Product Listing

LG LM9600 55-inch Cinema 3D Smart TV - Full Assault!

By Andy Sim - 29 Apr 2012

SD & HD Tests

Standard-Definition Tests

X-Men: The Last Stand (DVD)

To assess the real capabilities of a HDTV's video processor, we believe standard-definition images are better 'stressors' compared to 1080p content. In any case, we've been told the LM9600 has been fitted with an updated resolution upscaler, and we'll see how it holds up with the X-Men DVD. For starters, LG's local dimming option should be made mandatory with this model. What do we mean by that? To begin with, enabling this feature helps reduce backlight bleeds at the corners as mentioned previously. On the other hand, we also observed that shadow details were compromised as a result when it's set to High. Some call this the 'black crush' phenomenon. Being so, the Medium local dimming selection would be your best bet in obtaining an ideal balance between black levels and picture detail. The TV's Super Resolution feature is critical for DVD playback as well, since it cleans up noise artifacts and sharpens the picture by a fair bit too. To add, motion-tearing was also less apparent (without TruMotion applied) compared to LG's first Cinema 3D Smart TV we've reviewed last year. LG has a new feature called Preferred Color under the TV's Advanced presets with three main options - Skin Color, Grass Color, and Sky Color. The Skin Color is set to "-3" by default, although we feel that a value of "-2" yields the best result.

Avoid the TV's Dynamic Color setting at all costs! In this instance, the road took on a blueish hue instead of its natural pale grey tone with Dynamic Color set to High. This feature is effective in boosting colors but it also offsets color balances as well.  

LG has accomplished credible results this time when it comes to processing standard-definition videos. Kudos to them (and the Triple XD Engine) for the confidently upscaled images as well as a sizable reduction in motion-tearing and compression artifacts.


High-Definition Tests

Corpse Bride (Blu-ray)

Tim Burton's gothic animation was fairly watchable without the need for too many picture enhancements to be enabled. Again, we have to stress that the TV's local dimming attribute is a must-have here, not unless you can live with cloudy blacks at the periphery of the display. Next, we put LG's frame interpolation and backlight scanning to the test. TruMotion (1000Hz) comes in four modes - Off, Smooth, Clear, and Clear Plus, each with its own "de-judder" and "de-blur" values. On its own, the LM9600 was capable of producing crisp visuals with natural colors which we can vouch. With Trumotion, however, onscreen movements and camera pans became unrealistically smooth. And since there were little instances of smearing or judder natively, we figure there is little reason to enable TruMotion at all. On the contrary, one of LG's best weapon lies with its Real Cinema (or 24p processing) instead. And as recommended in our previous test, we strongly suggest you activate this feature with most of your Blu-ray content. And as noted on our DisplayMate test, we hereby confirm that horizontal viewing angles are excellent on this advanced IPS panel.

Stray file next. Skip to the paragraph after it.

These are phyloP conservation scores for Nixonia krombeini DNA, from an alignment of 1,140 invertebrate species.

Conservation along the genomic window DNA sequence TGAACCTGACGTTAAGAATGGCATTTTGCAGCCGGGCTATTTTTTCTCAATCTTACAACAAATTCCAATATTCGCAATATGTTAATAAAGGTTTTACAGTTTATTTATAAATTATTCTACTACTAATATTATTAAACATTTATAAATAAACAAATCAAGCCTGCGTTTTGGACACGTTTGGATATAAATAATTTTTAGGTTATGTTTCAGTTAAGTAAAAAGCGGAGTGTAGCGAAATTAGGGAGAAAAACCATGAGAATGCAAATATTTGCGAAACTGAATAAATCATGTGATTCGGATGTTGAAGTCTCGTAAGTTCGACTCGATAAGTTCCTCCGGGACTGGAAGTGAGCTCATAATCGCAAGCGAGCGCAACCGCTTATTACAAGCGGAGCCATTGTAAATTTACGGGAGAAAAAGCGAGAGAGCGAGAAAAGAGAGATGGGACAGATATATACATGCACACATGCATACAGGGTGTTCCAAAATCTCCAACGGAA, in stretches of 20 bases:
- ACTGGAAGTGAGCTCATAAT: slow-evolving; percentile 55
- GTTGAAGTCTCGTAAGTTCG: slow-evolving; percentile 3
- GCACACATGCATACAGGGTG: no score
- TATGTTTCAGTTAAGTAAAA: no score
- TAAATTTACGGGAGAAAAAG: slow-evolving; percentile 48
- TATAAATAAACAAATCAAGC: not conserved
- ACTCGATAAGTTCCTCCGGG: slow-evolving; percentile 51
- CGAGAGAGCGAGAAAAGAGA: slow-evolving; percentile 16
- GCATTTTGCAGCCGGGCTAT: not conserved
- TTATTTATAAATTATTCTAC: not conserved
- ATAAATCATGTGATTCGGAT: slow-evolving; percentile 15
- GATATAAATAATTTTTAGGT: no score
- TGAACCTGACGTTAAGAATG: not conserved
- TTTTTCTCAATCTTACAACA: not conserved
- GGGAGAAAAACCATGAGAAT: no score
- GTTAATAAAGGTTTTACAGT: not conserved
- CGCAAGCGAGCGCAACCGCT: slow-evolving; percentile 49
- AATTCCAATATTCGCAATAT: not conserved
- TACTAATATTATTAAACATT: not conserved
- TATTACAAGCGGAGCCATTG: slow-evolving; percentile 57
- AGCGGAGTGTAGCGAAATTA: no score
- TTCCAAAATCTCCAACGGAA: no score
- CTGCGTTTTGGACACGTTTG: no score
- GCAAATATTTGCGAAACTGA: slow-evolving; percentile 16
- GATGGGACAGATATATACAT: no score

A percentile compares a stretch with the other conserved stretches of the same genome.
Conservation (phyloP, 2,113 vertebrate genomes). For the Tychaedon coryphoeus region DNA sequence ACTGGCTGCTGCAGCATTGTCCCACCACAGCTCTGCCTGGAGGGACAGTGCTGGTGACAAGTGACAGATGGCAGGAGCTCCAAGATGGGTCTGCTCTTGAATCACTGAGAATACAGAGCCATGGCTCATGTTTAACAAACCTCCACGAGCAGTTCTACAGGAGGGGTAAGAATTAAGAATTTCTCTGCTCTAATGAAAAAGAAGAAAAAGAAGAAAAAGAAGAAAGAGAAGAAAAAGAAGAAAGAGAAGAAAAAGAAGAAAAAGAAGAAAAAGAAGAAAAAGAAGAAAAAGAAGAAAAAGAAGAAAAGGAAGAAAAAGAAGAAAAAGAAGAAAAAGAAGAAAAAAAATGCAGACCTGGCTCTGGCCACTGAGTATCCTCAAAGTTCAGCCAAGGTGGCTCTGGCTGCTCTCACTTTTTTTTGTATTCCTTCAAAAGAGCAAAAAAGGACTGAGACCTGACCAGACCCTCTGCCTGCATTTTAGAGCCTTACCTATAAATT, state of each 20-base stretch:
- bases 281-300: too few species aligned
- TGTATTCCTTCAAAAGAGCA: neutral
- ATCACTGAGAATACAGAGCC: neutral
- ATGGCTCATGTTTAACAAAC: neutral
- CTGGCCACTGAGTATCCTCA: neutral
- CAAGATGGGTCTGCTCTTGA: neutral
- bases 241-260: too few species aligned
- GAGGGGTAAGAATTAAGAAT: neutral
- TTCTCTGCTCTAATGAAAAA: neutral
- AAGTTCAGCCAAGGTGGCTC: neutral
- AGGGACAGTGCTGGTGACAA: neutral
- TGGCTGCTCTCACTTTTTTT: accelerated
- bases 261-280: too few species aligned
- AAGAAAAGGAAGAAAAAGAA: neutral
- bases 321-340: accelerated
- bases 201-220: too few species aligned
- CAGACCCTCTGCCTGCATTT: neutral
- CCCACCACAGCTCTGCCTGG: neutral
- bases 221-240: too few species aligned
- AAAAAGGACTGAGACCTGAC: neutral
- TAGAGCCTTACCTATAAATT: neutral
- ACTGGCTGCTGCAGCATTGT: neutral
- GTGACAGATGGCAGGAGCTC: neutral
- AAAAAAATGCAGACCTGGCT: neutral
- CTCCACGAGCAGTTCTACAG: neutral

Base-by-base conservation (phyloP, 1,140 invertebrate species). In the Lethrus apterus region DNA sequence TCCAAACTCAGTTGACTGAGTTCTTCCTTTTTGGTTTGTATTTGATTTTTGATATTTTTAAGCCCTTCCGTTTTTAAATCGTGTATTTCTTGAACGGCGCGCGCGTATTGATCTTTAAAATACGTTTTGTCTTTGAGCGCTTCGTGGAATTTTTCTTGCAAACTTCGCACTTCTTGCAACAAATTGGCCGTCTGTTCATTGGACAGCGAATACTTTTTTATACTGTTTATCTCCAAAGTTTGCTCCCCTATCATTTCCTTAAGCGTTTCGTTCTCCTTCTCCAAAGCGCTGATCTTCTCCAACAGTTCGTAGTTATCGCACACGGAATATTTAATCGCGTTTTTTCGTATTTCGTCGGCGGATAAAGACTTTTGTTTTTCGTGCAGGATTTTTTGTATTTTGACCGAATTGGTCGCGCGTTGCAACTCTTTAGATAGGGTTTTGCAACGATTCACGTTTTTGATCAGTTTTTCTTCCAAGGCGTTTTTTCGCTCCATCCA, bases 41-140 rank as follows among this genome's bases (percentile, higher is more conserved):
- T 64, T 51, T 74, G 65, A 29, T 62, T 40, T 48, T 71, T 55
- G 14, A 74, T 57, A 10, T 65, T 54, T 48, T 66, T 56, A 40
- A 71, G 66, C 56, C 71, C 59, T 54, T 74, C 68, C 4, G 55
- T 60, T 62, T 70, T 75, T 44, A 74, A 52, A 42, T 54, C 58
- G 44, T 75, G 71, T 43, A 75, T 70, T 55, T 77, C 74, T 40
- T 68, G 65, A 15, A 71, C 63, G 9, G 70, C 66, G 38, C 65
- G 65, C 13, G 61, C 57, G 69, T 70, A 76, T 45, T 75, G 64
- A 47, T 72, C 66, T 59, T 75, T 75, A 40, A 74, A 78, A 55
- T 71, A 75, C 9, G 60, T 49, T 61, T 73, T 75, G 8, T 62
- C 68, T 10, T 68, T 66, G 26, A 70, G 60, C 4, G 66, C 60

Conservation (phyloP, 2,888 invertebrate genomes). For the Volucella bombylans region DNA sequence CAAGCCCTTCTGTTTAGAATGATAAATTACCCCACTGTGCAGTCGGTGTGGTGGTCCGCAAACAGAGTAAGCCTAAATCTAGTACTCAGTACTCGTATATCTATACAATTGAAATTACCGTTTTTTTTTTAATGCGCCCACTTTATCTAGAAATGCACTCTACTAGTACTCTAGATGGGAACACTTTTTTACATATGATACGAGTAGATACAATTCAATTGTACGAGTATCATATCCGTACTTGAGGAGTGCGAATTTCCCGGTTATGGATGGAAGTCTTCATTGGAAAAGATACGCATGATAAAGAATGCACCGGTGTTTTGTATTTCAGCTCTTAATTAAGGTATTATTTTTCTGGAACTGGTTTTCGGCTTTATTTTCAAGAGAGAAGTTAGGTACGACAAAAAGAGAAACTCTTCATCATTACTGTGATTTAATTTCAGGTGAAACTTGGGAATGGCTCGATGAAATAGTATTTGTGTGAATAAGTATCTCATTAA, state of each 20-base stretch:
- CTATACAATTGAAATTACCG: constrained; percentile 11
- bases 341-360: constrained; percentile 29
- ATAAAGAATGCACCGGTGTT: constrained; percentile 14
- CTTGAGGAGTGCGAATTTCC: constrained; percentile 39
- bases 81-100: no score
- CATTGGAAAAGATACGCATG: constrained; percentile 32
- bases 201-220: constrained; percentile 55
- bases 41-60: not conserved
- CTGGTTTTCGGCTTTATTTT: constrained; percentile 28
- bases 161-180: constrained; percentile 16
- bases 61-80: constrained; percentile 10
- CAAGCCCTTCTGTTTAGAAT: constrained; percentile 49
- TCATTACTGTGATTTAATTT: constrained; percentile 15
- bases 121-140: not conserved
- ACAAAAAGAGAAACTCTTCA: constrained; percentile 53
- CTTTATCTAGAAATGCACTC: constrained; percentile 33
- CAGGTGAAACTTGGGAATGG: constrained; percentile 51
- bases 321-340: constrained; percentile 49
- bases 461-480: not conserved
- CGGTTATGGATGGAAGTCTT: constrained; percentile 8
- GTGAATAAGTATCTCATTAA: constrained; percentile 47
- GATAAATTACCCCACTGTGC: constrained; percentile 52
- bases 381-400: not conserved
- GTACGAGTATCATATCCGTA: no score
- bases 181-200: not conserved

All the buttons on Victoria's dress are clearly visible in this scene. Details are nicely fleshed out without sacrificing black levels, including those on Victor's hair in the foreground.

This test shot was captured with only local dimming and Real Cinema enabled. Highlights around her fringe was used to determine the best mix of picture detail and blacks.

Advanced configurations used for Blu-ray playback
Function Recommended Settings 
Dynamic Contrast Off
Dynamic Color Off
Clear White  Low
Preferred Color Skin Color: -2, Grass Color: 0, Sky Color: 0
Super Resolution Off (On for DVDs)
Gamma Medium
Noise Reduction High 
MPEG Noise Reduction Low
Black Level Low
Real Cinema  On
Eye Care Off
LED Local Dimming Medium
TruMotion Off
  • Design 9.5
  • 3D Performance 8.5
  • HD Performance 9
  • SD Performance 9
  • Features 9.5
  • Value 8.5
The Good
Gorgeous Cinema Screen design
Natural colors with vivid details
Wide range of Wi-Fi standards
Excellent horizontal viewing angles
The Bad
Limited 3D vertical viewing angles